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Seoul Survivor: Auto Body Repair Division of the World Skills Competition

Vo-Tech student Lee Geiger of Wisconsin will represent the United States in the auto body repair division of the World Skills competition this fall in South Korea. Here’s how this small-town student braved turbulent weather and showed he had the right stuff to take on the world.

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Lee Geiger’s Manitowoc County high school didn’t even offer any auto repair classes, but they did offer some welding classes, which offered him some instruction to welding. But Lee had already been welding since he was 14. In fact, Geiger had been helping his father restore a 1948 farm truck, which had been in the family for 40 years. So by the time he took those metal classes in high school, he’d become pretty adept at making body modifications.

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He became so adept that he graduated the Northeast Wisconsin Technical College in Green Bay with high honors in their autobody division. These high honors paved the way for him to compete at the SkillsUSA competition in 1999. After winning the state competition, he placed third at the nationals. His continued great performance in further competitions through 1999 and 2000 led to his qualifying for the Industry Trials – a competition among the top four collision repair students of the last two year-period — where the winner would represent the United States at the World Skills Competition (WSC).

The Industry Trials this year were pretty intense. And it wasn’t just the competition, but the weather, as well. Held in Houston, Texas in June, the weekend of the competition coincided with the arrival of Hurricane Allison. Despite having a pretty name, the hurricane was anything but. Just ask Johnny Dickerson, who sponsored one of the competitors and helped organize the event. “The students arrived Friday and so did Allison,” he says. “I picked up Joe [Bills, a competitor from Utah] from the airport at 11 p.m. and we were waiting for Shawn [Griffin, another competitor from New Jersey]. We waited until past midnight, but he never arrived. So Joe and I left to make the short 15-minute-drive back to our hotel. Some two hours later we arrived. The hurricane rains had swelled to over 10 inches and we saw cars exit off the highway ramp only to be submerged under water. The service roads were underwater. Finally, I located an exit that appeared to be safe and we forded through two feet of water to get back to the hotel. Joe’s tools were ruined, his automatic welding helmet wouldn’t work and his sanding disks were ruined.”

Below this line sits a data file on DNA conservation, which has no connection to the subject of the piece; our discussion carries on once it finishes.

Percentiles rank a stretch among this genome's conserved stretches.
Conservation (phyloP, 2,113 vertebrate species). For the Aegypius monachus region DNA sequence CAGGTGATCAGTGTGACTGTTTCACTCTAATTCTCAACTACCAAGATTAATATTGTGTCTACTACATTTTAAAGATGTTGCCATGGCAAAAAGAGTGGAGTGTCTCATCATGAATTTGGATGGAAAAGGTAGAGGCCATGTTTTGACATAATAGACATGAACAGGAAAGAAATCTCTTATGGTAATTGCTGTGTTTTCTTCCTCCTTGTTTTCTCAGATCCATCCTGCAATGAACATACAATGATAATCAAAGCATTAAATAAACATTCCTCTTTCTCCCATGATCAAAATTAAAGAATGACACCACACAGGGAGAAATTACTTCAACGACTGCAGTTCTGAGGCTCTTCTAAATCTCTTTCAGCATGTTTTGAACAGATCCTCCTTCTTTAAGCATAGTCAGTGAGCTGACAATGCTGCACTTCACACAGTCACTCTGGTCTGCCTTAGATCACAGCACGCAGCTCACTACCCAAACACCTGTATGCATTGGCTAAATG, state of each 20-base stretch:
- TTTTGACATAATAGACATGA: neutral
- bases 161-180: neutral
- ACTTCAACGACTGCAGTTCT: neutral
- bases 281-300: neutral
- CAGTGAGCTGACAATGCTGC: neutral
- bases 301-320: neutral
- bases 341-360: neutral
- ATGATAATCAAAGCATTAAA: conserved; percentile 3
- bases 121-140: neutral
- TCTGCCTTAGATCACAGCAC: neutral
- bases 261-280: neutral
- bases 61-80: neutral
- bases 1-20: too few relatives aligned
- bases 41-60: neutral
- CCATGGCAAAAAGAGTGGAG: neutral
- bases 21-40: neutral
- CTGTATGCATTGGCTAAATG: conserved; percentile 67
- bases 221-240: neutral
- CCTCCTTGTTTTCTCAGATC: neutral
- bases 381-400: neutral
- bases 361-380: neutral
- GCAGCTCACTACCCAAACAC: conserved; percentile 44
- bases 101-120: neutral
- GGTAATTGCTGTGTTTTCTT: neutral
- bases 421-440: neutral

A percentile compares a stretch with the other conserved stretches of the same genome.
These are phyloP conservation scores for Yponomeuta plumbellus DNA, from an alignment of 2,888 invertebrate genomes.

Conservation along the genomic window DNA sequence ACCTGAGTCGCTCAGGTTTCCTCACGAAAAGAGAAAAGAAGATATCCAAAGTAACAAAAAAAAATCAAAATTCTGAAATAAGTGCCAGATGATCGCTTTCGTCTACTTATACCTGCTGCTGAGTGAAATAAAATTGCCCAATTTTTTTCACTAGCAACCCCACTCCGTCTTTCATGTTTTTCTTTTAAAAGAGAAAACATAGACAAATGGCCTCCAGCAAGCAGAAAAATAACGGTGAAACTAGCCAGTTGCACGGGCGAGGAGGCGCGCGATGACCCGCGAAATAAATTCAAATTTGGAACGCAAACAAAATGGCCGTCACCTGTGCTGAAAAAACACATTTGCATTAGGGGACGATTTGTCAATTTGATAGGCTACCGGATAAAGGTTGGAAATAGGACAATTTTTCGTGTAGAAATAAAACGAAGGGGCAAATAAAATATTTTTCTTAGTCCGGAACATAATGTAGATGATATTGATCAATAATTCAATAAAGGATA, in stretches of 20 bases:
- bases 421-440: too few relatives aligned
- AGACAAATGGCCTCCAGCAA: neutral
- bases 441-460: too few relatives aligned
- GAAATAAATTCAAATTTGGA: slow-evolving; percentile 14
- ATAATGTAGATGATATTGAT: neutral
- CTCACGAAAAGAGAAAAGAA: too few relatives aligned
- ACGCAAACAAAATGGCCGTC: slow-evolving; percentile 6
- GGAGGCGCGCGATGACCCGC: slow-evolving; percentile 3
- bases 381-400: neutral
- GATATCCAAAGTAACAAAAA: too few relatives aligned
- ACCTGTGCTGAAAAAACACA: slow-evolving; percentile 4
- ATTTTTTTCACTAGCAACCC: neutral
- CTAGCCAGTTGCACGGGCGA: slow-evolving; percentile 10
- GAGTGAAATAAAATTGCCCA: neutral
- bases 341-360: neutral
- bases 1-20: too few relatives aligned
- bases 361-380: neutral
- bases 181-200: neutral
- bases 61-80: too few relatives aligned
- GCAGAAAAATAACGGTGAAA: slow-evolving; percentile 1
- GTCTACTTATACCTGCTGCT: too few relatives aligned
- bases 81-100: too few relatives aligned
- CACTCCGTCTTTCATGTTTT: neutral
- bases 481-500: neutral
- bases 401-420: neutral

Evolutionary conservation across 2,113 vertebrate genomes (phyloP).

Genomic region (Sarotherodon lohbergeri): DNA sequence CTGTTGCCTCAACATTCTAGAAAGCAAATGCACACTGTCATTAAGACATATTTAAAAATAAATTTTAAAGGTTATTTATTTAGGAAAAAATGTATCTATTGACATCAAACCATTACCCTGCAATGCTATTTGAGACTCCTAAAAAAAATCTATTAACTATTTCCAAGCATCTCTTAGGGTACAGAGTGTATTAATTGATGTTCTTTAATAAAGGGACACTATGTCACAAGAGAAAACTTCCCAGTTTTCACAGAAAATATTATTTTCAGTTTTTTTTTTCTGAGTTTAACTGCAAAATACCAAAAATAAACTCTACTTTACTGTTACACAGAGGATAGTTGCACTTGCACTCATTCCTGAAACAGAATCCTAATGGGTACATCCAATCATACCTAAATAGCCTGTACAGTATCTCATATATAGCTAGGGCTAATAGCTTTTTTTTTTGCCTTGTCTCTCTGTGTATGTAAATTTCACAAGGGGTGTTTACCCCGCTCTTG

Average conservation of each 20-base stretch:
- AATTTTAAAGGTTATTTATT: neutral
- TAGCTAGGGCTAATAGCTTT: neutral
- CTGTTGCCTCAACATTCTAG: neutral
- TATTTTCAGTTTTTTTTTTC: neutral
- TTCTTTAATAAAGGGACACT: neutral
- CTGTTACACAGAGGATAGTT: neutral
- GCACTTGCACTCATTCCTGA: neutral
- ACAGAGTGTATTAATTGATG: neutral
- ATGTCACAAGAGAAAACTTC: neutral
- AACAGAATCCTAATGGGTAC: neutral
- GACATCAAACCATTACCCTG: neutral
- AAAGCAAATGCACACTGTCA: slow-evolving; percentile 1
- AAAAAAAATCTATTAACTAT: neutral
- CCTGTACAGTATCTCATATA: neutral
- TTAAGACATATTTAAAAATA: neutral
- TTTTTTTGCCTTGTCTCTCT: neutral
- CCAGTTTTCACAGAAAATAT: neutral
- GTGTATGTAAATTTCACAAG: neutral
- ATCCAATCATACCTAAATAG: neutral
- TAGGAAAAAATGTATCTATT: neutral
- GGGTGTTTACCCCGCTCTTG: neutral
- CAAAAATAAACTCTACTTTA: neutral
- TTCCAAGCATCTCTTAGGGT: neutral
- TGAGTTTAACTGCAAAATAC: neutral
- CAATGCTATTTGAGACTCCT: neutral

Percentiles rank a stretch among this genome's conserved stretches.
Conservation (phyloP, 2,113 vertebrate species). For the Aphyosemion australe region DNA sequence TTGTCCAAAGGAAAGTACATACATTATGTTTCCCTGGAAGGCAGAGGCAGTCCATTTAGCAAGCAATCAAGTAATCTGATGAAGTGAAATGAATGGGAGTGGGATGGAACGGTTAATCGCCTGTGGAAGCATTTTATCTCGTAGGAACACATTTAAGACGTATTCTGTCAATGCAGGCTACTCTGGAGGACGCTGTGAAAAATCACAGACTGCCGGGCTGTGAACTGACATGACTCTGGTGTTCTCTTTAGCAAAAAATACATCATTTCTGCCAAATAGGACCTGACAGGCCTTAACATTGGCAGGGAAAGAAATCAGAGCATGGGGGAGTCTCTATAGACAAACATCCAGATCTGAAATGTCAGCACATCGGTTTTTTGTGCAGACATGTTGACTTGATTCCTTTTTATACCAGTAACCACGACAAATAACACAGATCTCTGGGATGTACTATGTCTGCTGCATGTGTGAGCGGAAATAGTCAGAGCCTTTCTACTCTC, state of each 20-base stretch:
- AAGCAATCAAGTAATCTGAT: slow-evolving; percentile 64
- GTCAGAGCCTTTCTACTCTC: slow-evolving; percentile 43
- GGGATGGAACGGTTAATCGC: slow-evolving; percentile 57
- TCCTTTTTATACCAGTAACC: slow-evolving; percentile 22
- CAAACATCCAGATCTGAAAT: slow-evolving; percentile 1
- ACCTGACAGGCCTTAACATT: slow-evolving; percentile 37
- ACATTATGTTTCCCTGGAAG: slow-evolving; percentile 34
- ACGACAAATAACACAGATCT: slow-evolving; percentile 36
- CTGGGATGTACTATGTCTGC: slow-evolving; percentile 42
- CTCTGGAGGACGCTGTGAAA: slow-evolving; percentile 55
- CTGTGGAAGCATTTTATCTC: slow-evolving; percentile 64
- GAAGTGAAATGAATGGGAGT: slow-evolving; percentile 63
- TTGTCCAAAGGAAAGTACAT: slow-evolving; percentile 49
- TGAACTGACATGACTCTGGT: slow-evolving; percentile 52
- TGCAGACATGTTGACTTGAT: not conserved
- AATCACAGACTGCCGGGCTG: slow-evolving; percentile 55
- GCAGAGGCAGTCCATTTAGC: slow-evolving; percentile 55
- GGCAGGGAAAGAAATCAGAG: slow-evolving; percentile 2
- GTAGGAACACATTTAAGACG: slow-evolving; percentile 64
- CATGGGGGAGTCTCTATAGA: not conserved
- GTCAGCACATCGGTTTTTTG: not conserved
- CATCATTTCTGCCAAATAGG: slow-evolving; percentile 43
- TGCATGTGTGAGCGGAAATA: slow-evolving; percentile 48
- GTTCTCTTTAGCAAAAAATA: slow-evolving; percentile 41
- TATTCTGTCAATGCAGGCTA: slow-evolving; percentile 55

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But as they say, the show had to go on. Geiger had two competitors now instead of three, since Shawn Griffin was unable to attend. The event lasted two days, and the three students — Geiger, Bills, and Geronimo Medrano of Texas — appeared to perform almost flawlessly, making the judges’ decision a tough one. But it was Geiger who came out on top, earning a chance to represent the United States in September, halfway around the world. And Geiger has challenges to face before he gets to Seoul.

Unlike most competing countries, the U.S. government doesn’t subsidize the travel and training costs of its World Skills competitors. So Geiger had to obtain private donations and seek out places to train. But while he still needs more donations to cover all his expenses, Gieger is thrilled to represent his country and is going with an attitude that he’s going to win the title.

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What is the World Skills Competition?

Good question. Held every two years, the WSC promotes vocational training in craft, industrial and service trades. It measures training quality and provides opportunities to examine training in other countries. This year’s event in Seoul is the 36th times the competitions have been held. In 1999, when the WSC was held in Montreal, Quebec, Canada, more than 600 young people from 34 countries participated. That year, Caleb Burnison of Wichita, Kan., represented the United States in the car painting category and Eric Stark of Largo, Fla, represented the United States in the autobody repair category.

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To compete, contestants must be under the age of 22. In the United States, they’re selected among national winners at the SkillsUSA Championships, and are then invited to participate in the Industry Trials.

The U.S. first competed in the WSC in 1975, two years after President Nixon recognized the Vocational Industrial Clubs of America (VICA) as the official organization to represent the United States at the WSC.

TeamUSA is supported by corporations, trade associations and trade unions. To make a donation to help a contestant like Geiger, send them to Ada Kranenberg, SkillsUSA, P.O. Box 3000, Leesburg, Va. 20177, or got to www.skillsusa.org

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